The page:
Sales-Lead Generation and Interaction Adapts to New Platforms

Social media (SM), such as Facebook, and mobile messages on smartphones are changing the way consumers interact with dealerships and vice versa, according to a group of panelists representing OEMs, a dealer group, and data research and analysis firms.

During the recent J.D. Power and Associates 2011 Automotive Internet Roundtable in Las Vegas, NV, five experts presented their views and insight about managing auto sales leads in today’s world, and also discussed how dealerships and customers will handle it in the future.

The five speakers included:

  1. Sean Fox, COO of Reply.com (Panel Moderator)
  2. Valerie Fuller, COO of FordDirect
  3. Tom Mohr, president and CEO of ResponseLogix
  4. Ted Ross, regional director of business development for Urban Science
  5. Mark Taylor, business development director from AutoNation, Inc.

A summary of key points mentioned during the panel discussion are highlighted:

Some Characteristics of Sales Leads:

• Dealers have to convey valuable, relevant and meaningful messages to consumers. (Valerie)

• A lead is an expression of interest that may manifest on Facebook, in a chat, text message, etc. It is a function of two things: consumer status and stimuli. (Tom)

• Sales leads can help build trust in the car-buying process. (Tom)

Lead Generation Changes and Results

• Leads will be transferred through different media—social media and smartphones. (Valerie)

• Short codes on OEM TV commercials can help consumers follow steps through their mobile device to learn more about specific vehicle models and campaigns. (Valerie)

• Texting is proving to be a viable option for dealers, with an 18% convergence rate. (Valerie)

• Less than 1% of the 3,000 dealerships evaluated are fully equipped with lead-generation tools, according to one of their recent mystery shopping studies. (Tom)

• The number of people who fill out lead forms is becoming an artifact for Generation X customers and Baby Boomers. Younger people want control of the communication process and an instant, authentic response. (Mark)

• Successful dealerships master the different expectations of managing leads and responding quickly. (Tom)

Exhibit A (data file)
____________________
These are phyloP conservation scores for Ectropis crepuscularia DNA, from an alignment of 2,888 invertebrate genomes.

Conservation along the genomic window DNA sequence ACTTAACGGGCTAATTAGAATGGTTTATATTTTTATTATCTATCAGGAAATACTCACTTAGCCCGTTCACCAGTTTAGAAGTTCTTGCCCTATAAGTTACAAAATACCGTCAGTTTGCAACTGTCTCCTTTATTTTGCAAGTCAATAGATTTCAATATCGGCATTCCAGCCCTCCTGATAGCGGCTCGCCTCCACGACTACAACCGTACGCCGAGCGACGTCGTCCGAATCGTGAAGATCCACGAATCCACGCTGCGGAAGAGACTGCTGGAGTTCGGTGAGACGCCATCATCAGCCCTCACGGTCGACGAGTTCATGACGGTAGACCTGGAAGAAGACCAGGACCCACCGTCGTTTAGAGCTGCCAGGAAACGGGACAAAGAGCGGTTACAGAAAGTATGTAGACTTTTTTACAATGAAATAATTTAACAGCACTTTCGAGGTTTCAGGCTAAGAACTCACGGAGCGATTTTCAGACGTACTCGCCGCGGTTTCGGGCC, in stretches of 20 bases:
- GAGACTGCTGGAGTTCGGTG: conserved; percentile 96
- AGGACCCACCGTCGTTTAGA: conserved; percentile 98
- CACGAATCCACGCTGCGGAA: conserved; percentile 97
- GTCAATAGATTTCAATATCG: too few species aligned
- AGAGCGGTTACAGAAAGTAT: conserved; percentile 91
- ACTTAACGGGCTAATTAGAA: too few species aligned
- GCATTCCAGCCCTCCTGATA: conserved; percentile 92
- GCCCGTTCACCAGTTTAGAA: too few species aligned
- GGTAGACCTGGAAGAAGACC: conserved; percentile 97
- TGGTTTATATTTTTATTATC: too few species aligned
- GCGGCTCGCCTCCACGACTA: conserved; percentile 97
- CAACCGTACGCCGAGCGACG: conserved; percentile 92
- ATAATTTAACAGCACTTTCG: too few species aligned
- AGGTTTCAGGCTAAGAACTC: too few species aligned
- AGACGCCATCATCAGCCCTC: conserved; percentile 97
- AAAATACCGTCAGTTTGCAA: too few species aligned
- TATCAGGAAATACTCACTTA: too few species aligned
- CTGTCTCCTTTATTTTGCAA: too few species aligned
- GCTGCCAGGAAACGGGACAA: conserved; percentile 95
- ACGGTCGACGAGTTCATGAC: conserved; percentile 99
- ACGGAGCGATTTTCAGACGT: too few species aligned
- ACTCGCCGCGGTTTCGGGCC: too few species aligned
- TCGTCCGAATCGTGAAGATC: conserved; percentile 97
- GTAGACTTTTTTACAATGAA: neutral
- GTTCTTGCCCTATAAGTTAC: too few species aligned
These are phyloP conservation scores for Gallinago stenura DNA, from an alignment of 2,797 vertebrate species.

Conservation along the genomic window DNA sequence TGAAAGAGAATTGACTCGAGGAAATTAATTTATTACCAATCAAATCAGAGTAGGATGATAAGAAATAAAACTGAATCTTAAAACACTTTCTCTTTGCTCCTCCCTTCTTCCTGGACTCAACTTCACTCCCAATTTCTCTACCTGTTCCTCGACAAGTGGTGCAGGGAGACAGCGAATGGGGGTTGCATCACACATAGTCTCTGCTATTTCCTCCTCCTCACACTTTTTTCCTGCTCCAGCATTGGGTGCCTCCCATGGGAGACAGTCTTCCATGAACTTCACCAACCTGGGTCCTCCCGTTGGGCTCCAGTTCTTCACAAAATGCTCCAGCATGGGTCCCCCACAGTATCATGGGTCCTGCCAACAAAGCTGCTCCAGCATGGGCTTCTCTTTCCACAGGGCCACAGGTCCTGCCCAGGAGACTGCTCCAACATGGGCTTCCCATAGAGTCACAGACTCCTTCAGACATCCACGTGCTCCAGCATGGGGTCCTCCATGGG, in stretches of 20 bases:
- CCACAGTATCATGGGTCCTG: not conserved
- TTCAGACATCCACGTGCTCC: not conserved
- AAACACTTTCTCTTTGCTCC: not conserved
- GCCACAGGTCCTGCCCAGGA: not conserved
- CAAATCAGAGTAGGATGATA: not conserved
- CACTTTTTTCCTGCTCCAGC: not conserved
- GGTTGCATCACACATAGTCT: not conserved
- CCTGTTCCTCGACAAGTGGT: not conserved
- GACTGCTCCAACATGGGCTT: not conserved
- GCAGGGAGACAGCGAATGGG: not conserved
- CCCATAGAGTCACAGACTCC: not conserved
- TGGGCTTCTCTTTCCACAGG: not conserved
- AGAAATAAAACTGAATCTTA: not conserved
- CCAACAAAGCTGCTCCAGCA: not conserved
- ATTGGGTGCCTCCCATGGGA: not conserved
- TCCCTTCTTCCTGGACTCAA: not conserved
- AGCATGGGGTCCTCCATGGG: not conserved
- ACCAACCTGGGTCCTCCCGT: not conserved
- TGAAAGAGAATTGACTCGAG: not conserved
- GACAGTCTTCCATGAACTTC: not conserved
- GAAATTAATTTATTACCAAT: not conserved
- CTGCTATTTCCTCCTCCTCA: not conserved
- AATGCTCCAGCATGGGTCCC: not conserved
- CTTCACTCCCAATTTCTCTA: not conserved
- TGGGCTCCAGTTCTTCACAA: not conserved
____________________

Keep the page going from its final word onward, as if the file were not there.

• Google and other search engines are the primary modes of entering OEM sites and third-party sites. (Sean)

• Consumers are gaining more control over their interaction with dealerships. (Tom)

• Lead scoring increases close rates. A data ‘optimizer’ can deliver customer data and meaningful customer attributes to dealers in easy-to-understand “buckets” of actionable information. (Ted)

• There is a downstream component to lead scoring: to measure dealer performance and lead treatment. In dealer performance, the number and quality of leads are weighted to set a performance benchmark for a fair comparison across dealers. In lead treatment, they have noted a 24% increase in conversion rate just by delivering that data to dealers. (Ted)

• Segmented leads in discreet buckets help dealers prioritize higher-scoring leads from those consumers who are ready to buy now, along with their brand preference. (Mark)

The Future of Lead Generation

• Leads will evolve from a back-and-forth exchange to a transparent, direct conversation with the dealer. (Valerie)

• It is important to think about staffing dealerships with more specialists who can respond to a text rather than an army of sales reps. (Mark)

• Google will provide a proxy Gmail address and/or a proxy phone number to keep consumers anonymous so they are more willing to interact with dealers. This will, in theory, make consumers more willing to interact with the retailer. (Mark)

• Instead of dropping the bottom 30% of leads, dealers are finding new ways to treat these leads and deal with these consumers. (Sean)

• Lead scoring and improving customer engagement are ways to better understand the consumer. (Valerie and Mark)

• Data optimizers will help companies ensure that the consumer is exposed to a precision-targeted stimulus. (Tom)

• Dealers and OEMs will use a number of channels, including smartphones, to build relationships with consumers. (Ted)

• The younger generation is more involved in SM and willing to interact in new and different ways. (Mark)

• Traditional leads will evolve to more personal treatment and ongoing conversation between dealers and consumers. (Valerie)

Jeremy Detgen, Research Associate, media and market research at  J.D. Power and Associates

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